Plasmapheresis Proves Right Solution for Patient


A new procedure offered at Munson Medical Center allowed Interlochen’s Trish Marek to leave the hospital after 22 days of care instead of being transferred to Grand Rapids.

She arrived in the hospital’s Emergency Department with pancreatitis and was diagnosed with high triglyceride levels.

Initial medical treatments over several days were not able to bring her levels down and options involved transferring to a downstate hospital until discussions turned to a new procedure the hospital began offering in September. Trish became the first patient at Munson Medical Center to undergo the procedure.

“Typically, high triglycerides are treated with medical therapy, which is highly effective - however, she developed another condition preventing us from using those medicines,” said John Stanifer, M.D, a nephrologist and medical director of Munson Medical Center’s plasmapheresis program. “We were left with few options, and she did not want to transfer down to Grand Rapids or U of M. So, we were able to offer plasmapheresis, and overnight we were able to lower her triglycerides by nearly 50 percent.”

Understanding Plasmapheresis
Plasmapheresis involves the use of inpatient dialysis machines with specific membranes designed to allow some molecules to pass through and others to be held back – allowing for separation of harmful molecules. Disease-causing abnormal proteins, antibodies, and in some cases, cells, are targeted and removed from the blood.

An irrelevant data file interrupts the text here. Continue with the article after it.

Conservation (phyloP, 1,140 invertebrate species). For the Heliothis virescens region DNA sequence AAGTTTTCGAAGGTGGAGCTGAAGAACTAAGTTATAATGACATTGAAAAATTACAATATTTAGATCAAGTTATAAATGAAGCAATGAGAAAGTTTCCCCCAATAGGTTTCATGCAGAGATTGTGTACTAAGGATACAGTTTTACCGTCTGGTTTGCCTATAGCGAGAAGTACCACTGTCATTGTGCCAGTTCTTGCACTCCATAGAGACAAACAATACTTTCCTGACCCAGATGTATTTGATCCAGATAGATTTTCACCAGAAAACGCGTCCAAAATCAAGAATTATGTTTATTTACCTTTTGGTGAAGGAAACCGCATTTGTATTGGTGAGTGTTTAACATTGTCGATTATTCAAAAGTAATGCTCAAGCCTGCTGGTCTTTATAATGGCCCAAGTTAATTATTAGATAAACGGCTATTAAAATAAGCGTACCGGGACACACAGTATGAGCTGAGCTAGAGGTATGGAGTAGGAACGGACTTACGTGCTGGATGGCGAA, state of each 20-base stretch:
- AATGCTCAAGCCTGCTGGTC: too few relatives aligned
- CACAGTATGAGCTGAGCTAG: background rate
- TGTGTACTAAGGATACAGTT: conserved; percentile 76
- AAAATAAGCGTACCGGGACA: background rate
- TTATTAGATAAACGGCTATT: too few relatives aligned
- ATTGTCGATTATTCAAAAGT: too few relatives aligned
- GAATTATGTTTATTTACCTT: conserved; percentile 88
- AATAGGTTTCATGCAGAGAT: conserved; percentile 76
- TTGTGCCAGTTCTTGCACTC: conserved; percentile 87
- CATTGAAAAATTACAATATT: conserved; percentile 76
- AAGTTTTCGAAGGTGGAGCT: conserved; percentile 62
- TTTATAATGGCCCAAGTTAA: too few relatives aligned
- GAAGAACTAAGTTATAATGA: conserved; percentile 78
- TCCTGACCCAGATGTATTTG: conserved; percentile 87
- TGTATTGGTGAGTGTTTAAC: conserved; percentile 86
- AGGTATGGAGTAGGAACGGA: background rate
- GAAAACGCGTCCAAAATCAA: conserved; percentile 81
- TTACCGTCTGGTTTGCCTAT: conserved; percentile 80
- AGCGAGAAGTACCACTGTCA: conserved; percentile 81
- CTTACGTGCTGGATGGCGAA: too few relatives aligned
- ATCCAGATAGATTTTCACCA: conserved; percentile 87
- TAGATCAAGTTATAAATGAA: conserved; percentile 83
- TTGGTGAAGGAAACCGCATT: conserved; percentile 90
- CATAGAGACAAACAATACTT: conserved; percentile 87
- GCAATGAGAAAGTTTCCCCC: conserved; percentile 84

Dr. Stanifer, other nephrologists, and inpatient dialysis nurses worked together to implement the program as a means to bring specialized care closer to home. He characterizes plasmapheresis as an important service to improve the quality of life for many northern Michigan patients.

“In some cases, plasmapheresis is curative, in some disease states it becomes a bridge to other therapies such as chemotherapy, while in other disease areas it is a band-aid that allows us to tamp down the symptoms or the manifestations of that disease by using this therapy,” he said.

Treatments typically range from one-to-two hours for most patients, but depending on the disease, patients can require just a handful of treatments or several over a period of weeks. For some chronic conditions it is used periodically throughout their lifetime.

Multidisciplinary Collaboration
Munson Healthcare nephrologists will collaborate with neurologists, hematologists, oncologists, rheumatologists, and other specialties to develop specific treatment plans for patients who can benefit from the procedure.

“There have been outpatients driving to Grand Rapids for this and other inpatients who did not want to be transferred for this treatment who opted for second-best or third-best therapies,” Dr. Stanifer said. “Patients now are going to be closer to home and we are going to have better outcomes because of it.”

For Trish, the procedure targeted her triglycerides and bilirubins. Three treatments brought her levels to a place where she could be safely discharged from the hospital. She said staying in northern Michigan for care meant a lot.

“Just the comfort of knowing that my family didn’t have to uproot and leave their jobs to come be with me, that was huge,” she said. “Knowing that I am paving the way for others to be able to have this procedure done in northern Michigan warms my heart, understanding it will ease some frustration for other families as well. It really went well, it brought down my numbers significantly.”

Learn more about the specialty services Munson Healthcare offers at